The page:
If you're a Dumas fanatic like me, you'll probably want to read this book just for closure, regardless of what I say! But I'll write a review anyway. The problem with a novel like this is that I don't know what flaws are attributable to Dumas and the possibility that he was slipping, or cutting corners, as he got older, and what's attributable to the person who finished writing the novel.
It could have been much better if it were written as two separate volumes: one, the general history of the Napoleonic era which is presented in the book, and the other, the history of the Comte de Sainte-Hermine. So much of this very large book has nothing at all to do with the titular character. In fact we are well into the book before the man ever shows up. Then in a chaperoned tete-a-tete with the woman he loves, he divulges the entire history of the Sainte-Hermine family to date. (So we don't learn about his previous history as it's happening, as with Edmond Dantes in "The Count of Monte Cristo"; we're simply given several pages of Sainte-Hermine hitting the highlights for his intended. They become engaged, and at the betrothal dinner he mysteriously vanishes before signing the wedding contract.
Then we have another huge section about Napoleon, the Royalist rebels, etc. A very long section! It was a very GOOD section but I'd totally forgotten about Sainte-Hermine when suddenly we learn he is in prison and begging Fouche to execute him rather than keep him a prisoner. This brief scene takes a few pages...then it's back to a whole big, big section about Napoleon and his troubles. It made me wonder why this book was titled after Sainte-Hermine, since up to about the midpoint of the book, he's a completely minor character...almost a glorified extra.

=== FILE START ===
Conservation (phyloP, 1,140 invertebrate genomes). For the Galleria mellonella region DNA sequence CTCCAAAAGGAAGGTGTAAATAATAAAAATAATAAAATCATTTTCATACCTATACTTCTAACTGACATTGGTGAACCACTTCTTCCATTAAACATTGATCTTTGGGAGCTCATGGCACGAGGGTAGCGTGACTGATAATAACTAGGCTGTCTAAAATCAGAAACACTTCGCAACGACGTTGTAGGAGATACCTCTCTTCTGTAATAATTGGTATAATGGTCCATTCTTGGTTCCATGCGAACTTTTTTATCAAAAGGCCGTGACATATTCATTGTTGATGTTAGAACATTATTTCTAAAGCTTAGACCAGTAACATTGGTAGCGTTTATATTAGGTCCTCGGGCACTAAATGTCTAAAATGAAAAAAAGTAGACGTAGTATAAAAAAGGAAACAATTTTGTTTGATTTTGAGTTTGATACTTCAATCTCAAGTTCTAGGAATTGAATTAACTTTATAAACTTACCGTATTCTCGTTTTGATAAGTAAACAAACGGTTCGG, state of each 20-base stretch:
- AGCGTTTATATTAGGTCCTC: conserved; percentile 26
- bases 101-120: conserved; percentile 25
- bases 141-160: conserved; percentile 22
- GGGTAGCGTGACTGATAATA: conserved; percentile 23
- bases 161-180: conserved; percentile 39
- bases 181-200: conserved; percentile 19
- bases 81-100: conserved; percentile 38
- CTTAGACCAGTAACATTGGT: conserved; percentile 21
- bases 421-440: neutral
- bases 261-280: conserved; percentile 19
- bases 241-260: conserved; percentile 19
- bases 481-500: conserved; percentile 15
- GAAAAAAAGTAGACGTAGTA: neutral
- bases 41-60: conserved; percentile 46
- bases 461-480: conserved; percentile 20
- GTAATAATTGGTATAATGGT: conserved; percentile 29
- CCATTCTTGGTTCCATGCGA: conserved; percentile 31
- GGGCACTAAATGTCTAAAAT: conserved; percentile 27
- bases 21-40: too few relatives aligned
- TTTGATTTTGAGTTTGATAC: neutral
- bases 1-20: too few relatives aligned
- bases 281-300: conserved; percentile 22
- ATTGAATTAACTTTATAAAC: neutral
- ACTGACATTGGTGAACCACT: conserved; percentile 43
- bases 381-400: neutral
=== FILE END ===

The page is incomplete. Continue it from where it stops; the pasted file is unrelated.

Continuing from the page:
At the approximate middle of the book, however, the Comte gets out of prison (legally) and the narrative switches to actually being about his life as he is living it. From here to the end it's mostly a very entertaining story of Sainte-Hermine and what's happening in his life, with a few sprinkles of the regular history in the background. This is how I expected the book to be from the start. So it sort of evened out in the middle and got better as it went along.
This also suffers from comparisons to the similar Monte Cristo. In the latter, we know that Edmond has spent his jail time learning from the Abbe Faria and then that he spent the next X years undercover, learning things to create his Monte Cristo persona. Sainte-Hermine, by comparison, spends three years in prison, during which we are told that his hobby is reading. Afterwards, though, he comes directly out of prison and into the narrative, where he shows himself to be an expert at just about everything, including (!) chugging three bottles of champagne that have been poured into a big bowl, and showing no ill effects. Don't you thimk a man just out of a 3-year prison stint would have some difficulty holding his liquor?
So, as a Dumas fanatic I'm glad I read this, but I'd have to rank it absolute last on the Dumas list. If he had stuck to a plain historical novel of the time of Napoleon, then, well, it would probably still be last on the list, but not by as wide a margin.